Docker is a tool which helps developers build and ship high quality applications, faster, anywhere. Source
With Docker, developers can build any app in any language using any toolchain. Dockerized apps are completely portable and can run anywhere.
Developers can get going by just spinning any container out of list on Docker Hub. Docker manages and tracks changes and dependencies, making it easier for sysadmins to understand how the apps that developers build work. And with Docker Hub, developers can automate their build pipeline and share artifacts with collaborators through public or private repositories.
If you are a complete Docker newbie, you should probably follow the series of tutorials now.
First command after installation
docker run hello-world
That’s it, you have a running Docker container.
If you are a complete Docker newbie, you should probably follow the series of tutorials now.
Docker implements a high-level API to provide lightweight containers that run processes in isolation.
docker createcreates a container but does not start it.
docker renameallows the container to be renamed.
docker runcreates and starts a container in one operation.
docker rmdeletes a container.
docker updateupdates a container’s resource limits.
Normally if you run a container without options it will start and stop immediately, if you want keep it running you can use the command,
docker run -td container_id this will use the option
-t that will allocate a pseudo-TTY session and
-d that will detach automatically the container (run container in background and print container ID)
If you want a transient container,
docker run --rm will remove the container after it stops.
Another useful option is
docker run --name customname docker_image because when you specify the
--name inside the run command this will allow you to start and stop a container by calling it with the name the you specified when you created it.
Starting and Stopping
docker startstarts a container so it is running.
docker stopstops a running container.
docker restartstops and starts a container.
docker pausepauses a running container, “freezing” it in place.
docker unpausewill unpause a running container.
docker waitblocks until running container stops.
docker killsends a SIGKILL to a running container.
docker attachwill connect to a running container.
If you want to integrate a container with a host process manager, start the daemon with
-r=false then use
docker start -a.
If you want to expose container ports through the host, see the exposing ports section.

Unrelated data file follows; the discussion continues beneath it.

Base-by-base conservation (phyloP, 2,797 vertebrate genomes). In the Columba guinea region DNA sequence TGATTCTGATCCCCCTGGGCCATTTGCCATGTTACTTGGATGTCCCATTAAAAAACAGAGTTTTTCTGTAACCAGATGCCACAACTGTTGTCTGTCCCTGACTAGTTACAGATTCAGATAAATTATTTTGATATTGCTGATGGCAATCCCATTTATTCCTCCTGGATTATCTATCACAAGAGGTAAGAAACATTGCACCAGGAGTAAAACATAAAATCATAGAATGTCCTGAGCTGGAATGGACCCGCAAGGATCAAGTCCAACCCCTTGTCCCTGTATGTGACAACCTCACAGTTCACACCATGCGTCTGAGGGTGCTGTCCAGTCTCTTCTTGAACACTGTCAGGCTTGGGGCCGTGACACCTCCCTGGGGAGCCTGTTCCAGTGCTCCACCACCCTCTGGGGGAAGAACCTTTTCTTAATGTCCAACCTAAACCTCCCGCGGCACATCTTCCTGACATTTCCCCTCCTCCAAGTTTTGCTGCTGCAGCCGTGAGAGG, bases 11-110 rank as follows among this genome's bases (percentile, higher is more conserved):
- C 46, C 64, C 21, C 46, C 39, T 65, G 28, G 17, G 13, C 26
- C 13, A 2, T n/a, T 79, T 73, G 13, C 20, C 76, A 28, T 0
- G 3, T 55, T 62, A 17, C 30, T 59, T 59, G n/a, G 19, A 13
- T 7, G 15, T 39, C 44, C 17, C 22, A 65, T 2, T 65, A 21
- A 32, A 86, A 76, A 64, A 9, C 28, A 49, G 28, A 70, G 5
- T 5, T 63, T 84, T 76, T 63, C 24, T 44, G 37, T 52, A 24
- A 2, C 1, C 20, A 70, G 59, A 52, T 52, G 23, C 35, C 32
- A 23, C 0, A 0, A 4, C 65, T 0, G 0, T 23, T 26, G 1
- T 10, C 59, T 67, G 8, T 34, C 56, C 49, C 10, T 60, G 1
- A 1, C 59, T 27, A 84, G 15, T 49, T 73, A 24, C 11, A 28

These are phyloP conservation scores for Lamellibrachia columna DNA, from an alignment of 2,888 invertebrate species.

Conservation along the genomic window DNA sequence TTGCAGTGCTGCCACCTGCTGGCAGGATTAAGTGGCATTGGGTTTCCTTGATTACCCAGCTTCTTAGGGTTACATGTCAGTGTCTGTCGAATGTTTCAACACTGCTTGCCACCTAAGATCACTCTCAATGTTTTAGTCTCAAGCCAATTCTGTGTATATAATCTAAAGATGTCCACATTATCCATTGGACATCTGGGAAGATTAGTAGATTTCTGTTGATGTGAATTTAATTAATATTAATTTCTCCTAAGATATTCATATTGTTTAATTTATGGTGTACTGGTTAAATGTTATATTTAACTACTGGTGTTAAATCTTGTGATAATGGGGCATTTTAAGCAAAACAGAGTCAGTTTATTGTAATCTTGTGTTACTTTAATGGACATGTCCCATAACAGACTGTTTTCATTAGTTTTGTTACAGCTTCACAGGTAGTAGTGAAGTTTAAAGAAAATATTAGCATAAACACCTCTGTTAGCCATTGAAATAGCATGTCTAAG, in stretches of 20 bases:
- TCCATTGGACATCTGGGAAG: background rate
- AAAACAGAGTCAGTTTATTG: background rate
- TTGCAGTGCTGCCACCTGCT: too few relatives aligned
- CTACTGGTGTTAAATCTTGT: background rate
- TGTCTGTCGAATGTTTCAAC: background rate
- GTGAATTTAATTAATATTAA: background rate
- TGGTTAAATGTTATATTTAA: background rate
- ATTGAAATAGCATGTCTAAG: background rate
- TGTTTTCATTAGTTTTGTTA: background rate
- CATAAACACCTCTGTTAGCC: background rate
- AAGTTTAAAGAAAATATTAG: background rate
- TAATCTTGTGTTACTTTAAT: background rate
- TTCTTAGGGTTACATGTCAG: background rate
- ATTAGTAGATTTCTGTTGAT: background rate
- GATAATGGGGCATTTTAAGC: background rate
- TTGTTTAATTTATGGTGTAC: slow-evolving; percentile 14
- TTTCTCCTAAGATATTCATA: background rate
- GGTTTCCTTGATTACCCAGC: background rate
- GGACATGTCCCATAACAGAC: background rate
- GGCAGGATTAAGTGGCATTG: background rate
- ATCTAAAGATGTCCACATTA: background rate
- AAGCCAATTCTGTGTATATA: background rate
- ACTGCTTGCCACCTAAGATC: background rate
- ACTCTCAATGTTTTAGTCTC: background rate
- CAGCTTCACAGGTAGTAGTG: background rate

Restart policies on crashed docker instances are covered here.
docker psshows running containers.
docker logsgets logs from container. (You can use a custom log driver, but logs is only available for
docker inspectlooks at all the info on a container (including IP address).
docker eventsgets events from container.
docker portshows public facing port of container.
docker topshows running processes in container.
docker statsshows containers’ resource usage statistics.
docker diffshows changed files in the container’s FS.
docker ps -a shows running and stopped containers.
docker stats --all shows a running list of containers.
docker cpcopies files or folders between a container and the local filesystem.
docker exportturns container filesystem into tarball archive stream to STDOUT.
docker execto execute a command in container.
To enter a running container, attach a new shell process to a running container called foo, use:
docker exec -it foo /bin/bash.
Images are just templates for docker containers.
docker imagesshows all images.
docker importcreates an image from a tarball.
docker buildcreates image from Dockerfile.
docker commitcreates image from a container, pausing it temporarily if it is running.
docker rmiremoves an image.
docker loadloads an image from a tar archive as STDIN, including images and tags (as of 0.7).
docker savesaves an image to a tar archive stream to STDOUT with all parent layers, tags & versions (as of 0.7).
While you can use the
docker rmi command to remove specific images, there’s a tool called docker-gc that will clean up images that are no longer used by any containers in a safe manner.
Load an image from file:
docker load < my_image.tar.gz
Save an existing image:
docker save my_image:my_tag | gzip > my_image.tar.gz
Import a container as an image from file:
cat my_container.tar.gz | docker import - my_image:my_tag
Export an existing container: